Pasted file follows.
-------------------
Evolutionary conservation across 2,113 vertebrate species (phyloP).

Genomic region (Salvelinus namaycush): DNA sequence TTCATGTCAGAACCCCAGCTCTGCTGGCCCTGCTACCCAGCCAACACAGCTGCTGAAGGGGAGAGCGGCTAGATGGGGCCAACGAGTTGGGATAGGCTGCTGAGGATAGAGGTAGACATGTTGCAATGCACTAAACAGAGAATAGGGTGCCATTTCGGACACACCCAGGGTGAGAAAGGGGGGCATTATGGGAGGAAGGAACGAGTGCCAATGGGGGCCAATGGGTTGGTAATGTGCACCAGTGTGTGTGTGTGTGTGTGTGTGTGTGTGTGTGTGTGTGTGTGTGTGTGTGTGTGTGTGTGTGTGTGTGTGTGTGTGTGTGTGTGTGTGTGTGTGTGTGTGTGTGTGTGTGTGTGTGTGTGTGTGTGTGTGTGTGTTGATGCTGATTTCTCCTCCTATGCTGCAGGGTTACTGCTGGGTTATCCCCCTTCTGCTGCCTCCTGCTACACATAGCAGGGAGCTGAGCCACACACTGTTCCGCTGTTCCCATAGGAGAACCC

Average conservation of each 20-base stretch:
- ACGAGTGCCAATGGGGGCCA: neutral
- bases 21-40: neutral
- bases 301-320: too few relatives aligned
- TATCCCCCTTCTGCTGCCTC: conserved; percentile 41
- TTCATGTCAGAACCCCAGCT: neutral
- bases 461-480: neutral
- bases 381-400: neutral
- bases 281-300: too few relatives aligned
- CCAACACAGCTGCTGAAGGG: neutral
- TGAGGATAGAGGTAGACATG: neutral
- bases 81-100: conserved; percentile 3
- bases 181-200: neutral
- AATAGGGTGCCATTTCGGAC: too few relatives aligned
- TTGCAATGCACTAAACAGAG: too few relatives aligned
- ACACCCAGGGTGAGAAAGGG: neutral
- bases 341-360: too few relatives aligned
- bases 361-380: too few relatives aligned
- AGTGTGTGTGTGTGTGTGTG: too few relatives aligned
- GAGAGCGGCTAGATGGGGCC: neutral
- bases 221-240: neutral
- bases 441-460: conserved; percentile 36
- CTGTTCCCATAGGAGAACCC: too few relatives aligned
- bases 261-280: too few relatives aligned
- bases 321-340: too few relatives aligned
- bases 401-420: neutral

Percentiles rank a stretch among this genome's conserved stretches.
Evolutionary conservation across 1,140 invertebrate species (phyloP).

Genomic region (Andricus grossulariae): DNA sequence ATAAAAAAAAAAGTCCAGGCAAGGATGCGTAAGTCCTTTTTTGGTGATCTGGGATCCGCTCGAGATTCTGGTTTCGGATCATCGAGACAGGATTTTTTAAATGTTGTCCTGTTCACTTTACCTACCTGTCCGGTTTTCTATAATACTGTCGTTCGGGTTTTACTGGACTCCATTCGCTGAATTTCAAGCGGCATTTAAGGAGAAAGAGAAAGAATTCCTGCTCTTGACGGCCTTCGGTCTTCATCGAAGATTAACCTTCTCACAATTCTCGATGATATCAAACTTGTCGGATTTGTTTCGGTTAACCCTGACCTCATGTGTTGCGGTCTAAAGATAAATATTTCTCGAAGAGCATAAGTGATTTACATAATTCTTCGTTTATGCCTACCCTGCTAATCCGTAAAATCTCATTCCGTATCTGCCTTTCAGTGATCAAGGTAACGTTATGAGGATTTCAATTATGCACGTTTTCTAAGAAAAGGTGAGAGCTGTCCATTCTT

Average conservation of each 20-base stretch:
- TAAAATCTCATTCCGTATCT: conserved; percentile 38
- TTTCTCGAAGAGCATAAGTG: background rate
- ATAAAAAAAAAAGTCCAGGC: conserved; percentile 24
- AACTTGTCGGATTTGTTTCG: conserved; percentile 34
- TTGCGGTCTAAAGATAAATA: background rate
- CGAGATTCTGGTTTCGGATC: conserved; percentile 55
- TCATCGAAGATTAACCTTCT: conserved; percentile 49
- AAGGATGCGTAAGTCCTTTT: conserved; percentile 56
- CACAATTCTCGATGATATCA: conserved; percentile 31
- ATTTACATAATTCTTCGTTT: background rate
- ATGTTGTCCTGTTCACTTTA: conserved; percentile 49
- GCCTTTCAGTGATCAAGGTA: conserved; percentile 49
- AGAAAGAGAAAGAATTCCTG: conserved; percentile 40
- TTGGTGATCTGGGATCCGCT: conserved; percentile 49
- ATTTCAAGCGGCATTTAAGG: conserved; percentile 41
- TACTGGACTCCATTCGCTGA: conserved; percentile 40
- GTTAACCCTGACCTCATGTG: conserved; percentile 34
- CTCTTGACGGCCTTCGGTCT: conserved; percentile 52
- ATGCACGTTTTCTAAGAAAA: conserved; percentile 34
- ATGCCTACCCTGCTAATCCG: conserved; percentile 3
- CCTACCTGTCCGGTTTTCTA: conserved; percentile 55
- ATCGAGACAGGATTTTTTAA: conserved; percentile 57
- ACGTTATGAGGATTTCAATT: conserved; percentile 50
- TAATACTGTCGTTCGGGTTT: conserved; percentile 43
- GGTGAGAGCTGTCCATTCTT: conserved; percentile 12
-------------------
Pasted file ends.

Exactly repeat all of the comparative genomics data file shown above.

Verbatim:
Evolutionary conservation across 2,113 vertebrate species (phyloP).

Genomic region (Salvelinus namaycush): DNA sequence TTCATGTCAGAACCCCAGCTCTGCTGGCCCTGCTACCCAGCCAACACAGCTGCTGAAGGGGAGAGCGGCTAGATGGGGCCAACGAGTTGGGATAGGCTGCTGAGGATAGAGGTAGACATGTTGCAATGCACTAAACAGAGAATAGGGTGCCATTTCGGACACACCCAGGGTGAGAAAGGGGGGCATTATGGGAGGAAGGAACGAGTGCCAATGGGGGCCAATGGGTTGGTAATGTGCACCAGTGTGTGTGTGTGTGTGTGTGTGTGTGTGTGTGTGTGTGTGTGTGTGTGTGTGTGTGTGTGTGTGTGTGTGTGTGTGTGTGTGTGTGTGTGTGTGTGTGTGTGTGTGTGTGTGTGTGTGTGTGTGTGTGTGTGTGTTGATGCTGATTTCTCCTCCTATGCTGCAGGGTTACTGCTGGGTTATCCCCCTTCTGCTGCCTCCTGCTACACATAGCAGGGAGCTGAGCCACACACTGTTCCGCTGTTCCCATAGGAGAACCC

Average conservation of each 20-base stretch:
- ACGAGTGCCAATGGGGGCCA: neutral
- bases 21-40: neutral
- bases 301-320: too few relatives aligned
- TATCCCCCTTCTGCTGCCTC: conserved; percentile 41
- TTCATGTCAGAACCCCAGCT: neutral
- bases 461-480: neutral
- bases 381-400: neutral
- bases 281-300: too few relatives aligned
- CCAACACAGCTGCTGAAGGG: neutral
- TGAGGATAGAGGTAGACATG: neutral
- bases 81-100: conserved; percentile 3
- bases 181-200: neutral
- AATAGGGTGCCATTTCGGAC: too few relatives aligned
- TTGCAATGCACTAAACAGAG: too few relatives aligned
- ACACCCAGGGTGAGAAAGGG: neutral
- bases 341-360: too few relatives aligned
- bases 361-380: too few relatives aligned
- AGTGTGTGTGTGTGTGTGTG: too few relatives aligned
- GAGAGCGGCTAGATGGGGCC: neutral
- bases 221-240: neutral
- bases 441-460: conserved; percentile 36
- CTGTTCCCATAGGAGAACCC: too few relatives aligned
- bases 261-280: too few relatives aligned
- bases 321-340: too few relatives aligned
- bases 401-420: neutral

Percentiles rank a stretch among this genome's conserved stretches.
Evolutionary conservation across 1,140 invertebrate species (phyloP).

Genomic region (Andricus grossulariae): DNA sequence ATAAAAAAAAAAGTCCAGGCAAGGATGCGTAAGTCCTTTTTTGGTGATCTGGGATCCGCTCGAGATTCTGGTTTCGGATCATCGAGACAGGATTTTTTAAATGTTGTCCTGTTCACTTTACCTACCTGTCCGGTTTTCTATAATACTGTCGTTCGGGTTTTACTGGACTCCATTCGCTGAATTTCAAGCGGCATTTAAGGAGAAAGAGAAAGAATTCCTGCTCTTGACGGCCTTCGGTCTTCATCGAAGATTAACCTTCTCACAATTCTCGATGATATCAAACTTGTCGGATTTGTTTCGGTTAACCCTGACCTCATGTGTTGCGGTCTAAAGATAAATATTTCTCGAAGAGCATAAGTGATTTACATAATTCTTCGTTTATGCCTACCCTGCTAATCCGTAAAATCTCATTCCGTATCTGCCTTTCAGTGATCAAGGTAACGTTATGAGGATTTCAATTATGCACGTTTTCTAAGAAAAGGTGAGAGCTGTCCATTCTT

Average conservation of each 20-base stretch:
- TAAAATCTCATTCCGTATCT: conserved; percentile 38
- TTTCTCGAAGAGCATAAGTG: background rate
- ATAAAAAAAAAAGTCCAGGC: conserved; percentile 24
- AACTTGTCGGATTTGTTTCG: conserved; percentile 34
- TTGCGGTCTAAAGATAAATA: background rate
- CGAGATTCTGGTTTCGGATC: conserved; percentile 55
- TCATCGAAGATTAACCTTCT: conserved; percentile 49
- AAGGATGCGTAAGTCCTTTT: conserved; percentile 56
- CACAATTCTCGATGATATCA: conserved; percentile 31
- ATTTACATAATTCTTCGTTT: background rate
- ATGTTGTCCTGTTCACTTTA: conserved; percentile 49
- GCCTTTCAGTGATCAAGGTA: conserved; percentile 49
- AGAAAGAGAAAGAATTCCTG: conserved; percentile 40
- TTGGTGATCTGGGATCCGCT: conserved; percentile 49
- ATTTCAAGCGGCATTTAAGG: conserved; percentile 41
- TACTGGACTCCATTCGCTGA: conserved; percentile 40
- GTTAACCCTGACCTCATGTG: conserved; percentile 34
- CTCTTGACGGCCTTCGGTCT: conserved; percentile 52
- ATGCACGTTTTCTAAGAAAA: conserved; percentile 34
- ATGCCTACCCTGCTAATCCG: conserved; percentile 3
- CCTACCTGTCCGGTTTTCTA: conserved; percentile 55
- ATCGAGACAGGATTTTTTAA: conserved; percentile 57
- ACGTTATGAGGATTTCAATT: conserved; percentile 50
- TAATACTGTCGTTCGGGTTT: conserved; percentile 43
- GGTGAGAGCTGTCCATTCTT: conserved; percentile 12